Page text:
Nike Inc. has been dismissed as a defendant in one of two lawsuits filed by a woman who alleged the shoe company was jointly liable with a shoe store in the death of her 26-year-old son, who was shot to death during a 2021 sneaker promotion event.
Jessica Bradford’s Los Angeles Superior Court lawsuit against Nike and Shoe Palace alleged both defendants shared responsibility for a “sneaker violence” culture that targeted Black youths and led to the death of her son, Jayren Bradford.
On Thursday, Judge Douglas W. Stern granted Nike’s motion to be removed as a defendant in the case, dismissing the plaintiff’s claim for wrongful/death negligence as well as her survival action.
Los Angeles police previously said that on Aug. 11, 2021, an argument among a group of men and women began during a shoe raffle in front of the Melrose Avenue store. A co-worker called the off-duty Bradford for help and when he arrived around 12:30 p.m., he was confronted by the group, and a 16- year-old boy pulled out a gun and shot him.
Many flocked to the Nike raffle to win a chance at obtaining the right to purchase a pair of Nike limited-release sneakers and, in the end, a pair of Nike “Dunk Low” shoes, leading to Bradford’s death, according to the suit.
“Assuming arguendo, that Nike did require Shoe Palace to organize a raffle, the murder of decedent was not a necessary component of the raffle, nor was the accompanying violence,” Stern wrote in his ruling. “Therefore, Nike had no duty to protect against it.”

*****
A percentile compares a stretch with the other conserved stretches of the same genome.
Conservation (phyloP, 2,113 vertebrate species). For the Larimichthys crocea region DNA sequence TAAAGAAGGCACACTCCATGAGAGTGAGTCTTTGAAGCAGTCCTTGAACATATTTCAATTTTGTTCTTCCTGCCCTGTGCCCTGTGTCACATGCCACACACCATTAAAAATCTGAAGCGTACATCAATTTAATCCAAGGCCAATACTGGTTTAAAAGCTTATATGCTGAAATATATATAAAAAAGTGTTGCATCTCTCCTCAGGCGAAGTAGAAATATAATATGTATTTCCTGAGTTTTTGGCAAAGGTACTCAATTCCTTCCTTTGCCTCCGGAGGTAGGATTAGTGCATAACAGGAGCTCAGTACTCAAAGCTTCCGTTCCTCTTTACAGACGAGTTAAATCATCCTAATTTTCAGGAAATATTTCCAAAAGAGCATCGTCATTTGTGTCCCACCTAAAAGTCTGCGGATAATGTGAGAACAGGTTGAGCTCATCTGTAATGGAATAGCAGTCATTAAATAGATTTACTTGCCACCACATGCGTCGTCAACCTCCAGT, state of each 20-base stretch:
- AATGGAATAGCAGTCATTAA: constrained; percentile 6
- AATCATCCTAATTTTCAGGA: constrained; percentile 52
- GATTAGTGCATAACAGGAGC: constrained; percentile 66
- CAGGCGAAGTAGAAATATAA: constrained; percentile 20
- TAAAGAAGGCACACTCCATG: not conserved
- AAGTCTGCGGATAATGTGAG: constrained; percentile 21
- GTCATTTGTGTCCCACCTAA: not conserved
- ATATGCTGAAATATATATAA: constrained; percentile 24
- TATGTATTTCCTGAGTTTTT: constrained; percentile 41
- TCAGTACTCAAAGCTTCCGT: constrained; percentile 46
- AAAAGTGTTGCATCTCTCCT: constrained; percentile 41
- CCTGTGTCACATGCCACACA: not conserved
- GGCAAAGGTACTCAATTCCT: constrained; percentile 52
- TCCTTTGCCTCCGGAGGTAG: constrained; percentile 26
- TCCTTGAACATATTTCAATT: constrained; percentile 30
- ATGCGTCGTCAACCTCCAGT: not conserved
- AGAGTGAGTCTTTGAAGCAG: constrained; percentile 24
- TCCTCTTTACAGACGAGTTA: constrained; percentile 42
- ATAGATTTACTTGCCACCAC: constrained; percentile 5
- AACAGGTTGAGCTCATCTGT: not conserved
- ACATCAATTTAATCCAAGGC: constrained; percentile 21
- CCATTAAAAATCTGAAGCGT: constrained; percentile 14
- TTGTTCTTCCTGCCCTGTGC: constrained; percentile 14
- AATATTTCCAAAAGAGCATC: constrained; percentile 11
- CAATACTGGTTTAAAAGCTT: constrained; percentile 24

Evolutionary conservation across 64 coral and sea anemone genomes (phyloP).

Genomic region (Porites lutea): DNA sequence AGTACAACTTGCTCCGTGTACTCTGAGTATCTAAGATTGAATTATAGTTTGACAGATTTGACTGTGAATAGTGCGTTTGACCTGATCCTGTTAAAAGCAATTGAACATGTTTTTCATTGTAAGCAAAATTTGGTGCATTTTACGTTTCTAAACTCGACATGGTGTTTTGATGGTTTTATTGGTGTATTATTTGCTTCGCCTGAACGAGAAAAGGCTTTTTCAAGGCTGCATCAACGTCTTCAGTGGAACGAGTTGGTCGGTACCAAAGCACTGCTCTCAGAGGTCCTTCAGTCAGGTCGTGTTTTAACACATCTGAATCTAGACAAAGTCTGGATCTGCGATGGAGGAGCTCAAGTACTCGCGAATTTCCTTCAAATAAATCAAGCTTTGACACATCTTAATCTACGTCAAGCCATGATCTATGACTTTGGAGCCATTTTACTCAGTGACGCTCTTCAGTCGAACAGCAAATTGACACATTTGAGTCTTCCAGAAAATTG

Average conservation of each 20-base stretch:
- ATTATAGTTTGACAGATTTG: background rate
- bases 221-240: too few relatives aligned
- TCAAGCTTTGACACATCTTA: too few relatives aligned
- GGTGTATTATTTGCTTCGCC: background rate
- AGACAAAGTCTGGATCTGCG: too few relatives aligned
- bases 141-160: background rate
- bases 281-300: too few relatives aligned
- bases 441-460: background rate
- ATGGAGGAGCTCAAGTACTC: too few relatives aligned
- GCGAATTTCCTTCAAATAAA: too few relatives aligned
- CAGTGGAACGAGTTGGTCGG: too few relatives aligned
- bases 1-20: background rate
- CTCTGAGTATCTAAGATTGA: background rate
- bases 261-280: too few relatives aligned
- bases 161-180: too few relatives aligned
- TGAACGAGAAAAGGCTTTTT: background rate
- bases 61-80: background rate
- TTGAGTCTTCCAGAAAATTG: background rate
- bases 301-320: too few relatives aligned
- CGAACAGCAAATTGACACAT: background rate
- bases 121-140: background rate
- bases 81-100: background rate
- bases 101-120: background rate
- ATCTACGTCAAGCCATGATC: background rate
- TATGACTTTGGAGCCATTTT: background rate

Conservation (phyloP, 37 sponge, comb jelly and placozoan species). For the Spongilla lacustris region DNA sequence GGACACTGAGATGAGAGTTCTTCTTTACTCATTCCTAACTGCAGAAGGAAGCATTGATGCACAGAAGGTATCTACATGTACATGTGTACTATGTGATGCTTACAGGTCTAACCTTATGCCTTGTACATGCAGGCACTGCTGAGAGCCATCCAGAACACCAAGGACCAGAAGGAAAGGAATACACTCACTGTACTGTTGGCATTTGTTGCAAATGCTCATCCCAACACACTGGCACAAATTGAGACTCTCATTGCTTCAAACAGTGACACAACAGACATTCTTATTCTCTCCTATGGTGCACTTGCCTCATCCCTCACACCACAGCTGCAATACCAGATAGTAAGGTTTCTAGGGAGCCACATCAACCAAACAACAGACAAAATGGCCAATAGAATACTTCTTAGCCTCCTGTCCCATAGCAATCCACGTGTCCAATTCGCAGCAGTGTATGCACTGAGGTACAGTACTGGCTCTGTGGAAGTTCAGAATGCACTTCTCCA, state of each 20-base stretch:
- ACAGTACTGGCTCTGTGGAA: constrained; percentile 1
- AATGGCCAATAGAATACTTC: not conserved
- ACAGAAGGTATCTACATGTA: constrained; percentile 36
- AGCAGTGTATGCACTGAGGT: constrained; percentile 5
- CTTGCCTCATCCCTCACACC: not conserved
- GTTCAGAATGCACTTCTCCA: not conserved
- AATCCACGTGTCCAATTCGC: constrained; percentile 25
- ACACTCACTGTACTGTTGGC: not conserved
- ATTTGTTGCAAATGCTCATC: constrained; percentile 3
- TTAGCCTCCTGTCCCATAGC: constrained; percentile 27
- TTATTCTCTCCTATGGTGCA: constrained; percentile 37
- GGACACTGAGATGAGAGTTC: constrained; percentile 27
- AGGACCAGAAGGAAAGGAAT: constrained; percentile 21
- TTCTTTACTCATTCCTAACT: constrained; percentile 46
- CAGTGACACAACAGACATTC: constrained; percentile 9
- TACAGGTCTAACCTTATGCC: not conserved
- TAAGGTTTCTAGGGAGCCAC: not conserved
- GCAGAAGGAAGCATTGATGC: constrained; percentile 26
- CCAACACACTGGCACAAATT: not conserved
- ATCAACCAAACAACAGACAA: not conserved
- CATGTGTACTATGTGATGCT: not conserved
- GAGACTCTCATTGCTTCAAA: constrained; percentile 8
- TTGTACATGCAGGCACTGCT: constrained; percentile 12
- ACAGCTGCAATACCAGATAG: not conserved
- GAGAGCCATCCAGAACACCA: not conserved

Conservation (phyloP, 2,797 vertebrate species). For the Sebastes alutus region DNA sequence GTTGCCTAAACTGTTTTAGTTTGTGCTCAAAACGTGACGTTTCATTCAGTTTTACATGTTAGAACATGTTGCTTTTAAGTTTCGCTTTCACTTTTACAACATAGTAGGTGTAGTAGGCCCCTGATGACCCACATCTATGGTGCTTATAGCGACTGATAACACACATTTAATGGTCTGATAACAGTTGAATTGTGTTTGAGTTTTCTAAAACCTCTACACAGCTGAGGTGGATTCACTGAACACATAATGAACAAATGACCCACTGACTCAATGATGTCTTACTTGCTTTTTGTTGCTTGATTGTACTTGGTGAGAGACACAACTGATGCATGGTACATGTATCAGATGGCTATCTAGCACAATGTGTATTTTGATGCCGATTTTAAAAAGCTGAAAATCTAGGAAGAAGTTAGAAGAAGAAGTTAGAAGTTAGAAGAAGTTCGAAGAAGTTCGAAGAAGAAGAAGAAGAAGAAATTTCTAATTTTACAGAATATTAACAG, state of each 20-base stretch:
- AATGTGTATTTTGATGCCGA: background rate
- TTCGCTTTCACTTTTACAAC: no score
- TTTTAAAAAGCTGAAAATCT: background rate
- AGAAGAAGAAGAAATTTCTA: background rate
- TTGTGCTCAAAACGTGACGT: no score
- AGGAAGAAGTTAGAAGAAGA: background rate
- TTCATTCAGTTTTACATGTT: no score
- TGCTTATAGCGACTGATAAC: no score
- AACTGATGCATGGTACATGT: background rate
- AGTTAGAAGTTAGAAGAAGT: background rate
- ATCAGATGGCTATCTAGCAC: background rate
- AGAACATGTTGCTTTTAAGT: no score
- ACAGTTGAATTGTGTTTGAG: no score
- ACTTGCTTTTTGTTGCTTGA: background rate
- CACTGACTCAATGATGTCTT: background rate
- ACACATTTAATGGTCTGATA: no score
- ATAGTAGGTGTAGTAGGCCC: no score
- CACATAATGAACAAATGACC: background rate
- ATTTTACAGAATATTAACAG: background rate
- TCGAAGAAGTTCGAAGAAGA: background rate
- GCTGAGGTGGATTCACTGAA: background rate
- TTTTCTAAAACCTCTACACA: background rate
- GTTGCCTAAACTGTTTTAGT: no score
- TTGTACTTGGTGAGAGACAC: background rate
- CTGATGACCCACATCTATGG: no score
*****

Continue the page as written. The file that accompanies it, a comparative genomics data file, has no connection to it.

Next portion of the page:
The judge also found that the survival action is derivative of the wrongful death action and therefore he was dismissing it as well.
Bradford was his mother’s “artistic and kind-natured son who was generally liked by all,” but compared to her “indescribable pain and loss,” none of the defendants suffered any loss, the suit states.
“In fact, defendants Nike and Nike USA garnered revenue of approximately $12.2 billion during this time period,” the suit states. “This is money stained red by the tragic loss of Jayren.”
Shoe companies such as Nike capitalize on the magic of shoes and have intensified this mystique by placing prominent people of color at the center of their marketing efforts, much of which is targeted at those in the inner cities, the suit states.
“Dubbed `sneaker violence’ by the mainstream media, this phenomenon plagues young people, especially those of color,” the suit states while also noting that Nike’s 1989 television and print advertisements featured Michael Jordan, widely admired in the Black community and his Air Jordan shoe.
“The common thread of these particular advertisements was to `Be like Mike,”‘ the suit states. “To this end, shoes and their makers have created divides among races and social classes with the birth of specialty and designer sneakers like Nike Air Jordans, which have come to represent not only a fashion statement but a symbol of status.”
But fashion status and “being like Mike” has come at a cost, and in 2015, 1,200 young Americans died because of violence surrounding shoes like the Nike Air Jordan and other popular brands, according to the suit.
None of the suit’s defendants implemented safety measures, policies, procedures or training, even though violence at Nike shoe release events is reasonably foreseeable, the suit alleges.
“As a result of these failures, Jayren lost his life, leaving his family, his girlfriend and his co-workers who witnessed the shooting in emotional turmoil,” according to the complaint.
A case management conference on the remainder of Bradford’s first lawsuit is scheduled for Feb. 15. Bradford filed a second lawsuit against Nike and Shoe Palace on behalf of her son’s estate in August, and a Dec. 15 case management conference is scheduled in that case.